Our Foundation| Volume 24, ISSUE 2, P20, March 2023

The Future of the Foundation

      My connection with the Foundation for Post-Acute and Long-Term Care Medicine has centered around its support for the Futures Program, which has been near and dear to my heart for many years. I clearly remember when Cheryl Phillips, MD, CMD, suggested that I fill her shoes and codirect the program with Cari Levy, MD, PhD, CMD. As I stepped into that role, I felt a strong desire to support the Foundation, especially as we moved away from pharmaceutical industry support in the early 2000s. Since I joined the Foundation’s board three years ago, I have come to appreciate the relentless volunteer efforts of board members and committee members that have shaped the Foundation.
      I cannot help but sing the praises of the current board members. Denise Wassenaar, RN, MS, NHA, who spent many years in PALTC as a nurse and most recently has been a leader within Matrixcare, has donated countless hours toward enhancing our development committees. Barbara Zarowitz, PharmD, MSW, BCPS, CGP, has led the effort to develop the committee responsible for reviewing research, clinical, and educational proposals. Jim Lett, MD, CMDR, excels in facilitating comradery in his efforts to grow and maintain the Industry Advisory Board, which connects the pharmaceutical industry, physicians, advance practice providers, and interdisciplinary team professionals in PALTC.
      Ken Brubaker, MD, CMDR, has faithfully served as secretary/treasurer of the Foundation board and led the financial committee, sharing a passion for good governance alongside Chris Laxton, CAE, the executive director of AMDA – The Society for Post-Acute and Long-Term Care. A year ago, we welcomed a new director, Victoria Hann, MPA, whose expertise in development is building on Chris Ewing’s previous work. I was delighted to learn that Victoria started her professional career right here at Duke University, where I work.
      And finally, I had the opportunity to follow Susan Levy, MD, CMD, in the pathway to the presidency of the Society (2017-2018), and I have been equally fortunate to follow her in the pathway to chairing the Foundation. Her dogged determination and endless good humor have blazed a clear path of progress.

      The Futures Program: A PALTC Workforce Development Initiative

      The Foundation has supported the Futures Program for over 20 years. The management of the program has been successfully transitioned over to the Society, where Chris Ewing continues to provide a steady guiding hand. Like all of us, the leadership of the Futures Program negotiated the COVID-19 pandemic, switching to an online program and then back to in-person in 2022. In March 2023, we will have the largest class yet of approximately 90 participants. Supporting workforce development is a key strategy of our Foundation, and the Futures Program will remain a large part of that strategy.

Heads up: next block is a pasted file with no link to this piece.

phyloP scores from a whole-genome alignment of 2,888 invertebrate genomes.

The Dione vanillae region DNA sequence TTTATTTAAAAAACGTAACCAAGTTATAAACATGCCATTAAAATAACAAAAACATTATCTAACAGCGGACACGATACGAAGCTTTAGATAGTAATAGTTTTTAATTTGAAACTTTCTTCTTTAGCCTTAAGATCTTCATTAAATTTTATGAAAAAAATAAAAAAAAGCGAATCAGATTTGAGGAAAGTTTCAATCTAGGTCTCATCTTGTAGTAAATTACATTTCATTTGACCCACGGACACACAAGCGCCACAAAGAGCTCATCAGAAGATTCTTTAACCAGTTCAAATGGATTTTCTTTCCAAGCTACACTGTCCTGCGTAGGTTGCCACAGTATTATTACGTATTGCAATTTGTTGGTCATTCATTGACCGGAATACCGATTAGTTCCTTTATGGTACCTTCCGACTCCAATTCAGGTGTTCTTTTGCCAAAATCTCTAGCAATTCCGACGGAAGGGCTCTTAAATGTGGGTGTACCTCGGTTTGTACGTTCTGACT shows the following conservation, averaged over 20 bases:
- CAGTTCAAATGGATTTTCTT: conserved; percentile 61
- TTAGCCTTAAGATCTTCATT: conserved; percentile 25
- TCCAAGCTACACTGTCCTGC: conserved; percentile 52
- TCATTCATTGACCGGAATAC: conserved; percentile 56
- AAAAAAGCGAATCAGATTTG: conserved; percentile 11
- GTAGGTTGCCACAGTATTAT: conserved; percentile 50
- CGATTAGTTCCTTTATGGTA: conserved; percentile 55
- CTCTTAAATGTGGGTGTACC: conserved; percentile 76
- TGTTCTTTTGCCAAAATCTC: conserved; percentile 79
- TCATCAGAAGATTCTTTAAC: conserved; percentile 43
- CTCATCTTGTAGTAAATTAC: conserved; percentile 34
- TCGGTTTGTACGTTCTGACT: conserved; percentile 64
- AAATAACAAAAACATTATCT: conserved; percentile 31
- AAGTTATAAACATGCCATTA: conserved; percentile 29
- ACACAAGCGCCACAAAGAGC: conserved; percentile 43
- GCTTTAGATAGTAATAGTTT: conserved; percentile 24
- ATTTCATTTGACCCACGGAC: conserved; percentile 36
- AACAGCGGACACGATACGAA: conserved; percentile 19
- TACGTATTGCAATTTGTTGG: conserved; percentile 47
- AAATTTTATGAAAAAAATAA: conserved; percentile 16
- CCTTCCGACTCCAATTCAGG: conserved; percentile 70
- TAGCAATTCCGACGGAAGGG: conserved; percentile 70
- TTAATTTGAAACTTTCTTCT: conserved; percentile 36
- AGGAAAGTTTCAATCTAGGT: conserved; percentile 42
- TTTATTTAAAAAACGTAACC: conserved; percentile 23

The Foundation also has a growing portfolio that includes support for clinical education, development of clinical resources, and support for important research into our settings of care. It is positioned to provide exceptional stewardship of our financial resources.

      Thinking About Our Legacy

      As I take on the position of chair of the Foundation board this month, I will become a grandmother for the first time. This new role has me reflecting on my responsibility to provide a legacy for future generations, and it has also become a parallel experience to my work with the Foundation. As a grandmother, I aim to be adaptable, teachable, respectful, and supportive. Similar attributes are obvious among the board, staff, and committee members who are making our Foundation into an effective organization.
      As a grandmother, I hope to share my stories and experiences and serve as a link to my granddaughter’s cultural heritage and family history as I watch her grow and develop into a contributing member of the human race. The Foundation has a similar role, linking our historical values and mission to the future of our profession and practice.
      And finally, grandmas start as daughters, mothers, and friends; we grow into the role of grandmother. Similarly, as all of us make early investments now, we will build the legacy we aim our Foundation to provide.
      The Foundation is positioned to have an impact that will keep the practice of PALTC medicine relevant and sound — and that’s why our donations are important, however small. My own donations to the Foundation have been modest, but year after year they have added up. I am glad I have made the effort each year to contribute to the Foundation. I hope many new and existing members of the Society will systematically do the same. Together, modest but routine donations will provide a firm base of support in addition to the substantial contributions that some members have made and others are planning to contribute.
      Contributions are tax deductible and can be sent to the Foundation office or made online at
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      Dr. Heidi White (right) and her daughter, Hannah.
      Photo provided by Heidi White.
      Dr. White serves as vice-chief of Clinical Affairs in the Geriatrics Division at Duke University and senior fellow of the Center for the Study of Aging and Human Development. She also serves as geriatrics medical director for Duke Population Health Management Office, is a member of the executive steering committee for the Duke University Health System Geriatrics Operational Plan and is the medical director of Croasdaile Village Retirement Community. Dr. White is a past president of AMDA - The Society for Post-Acute and Long-Term Care Medicine and will be chair of the Foundation as of March.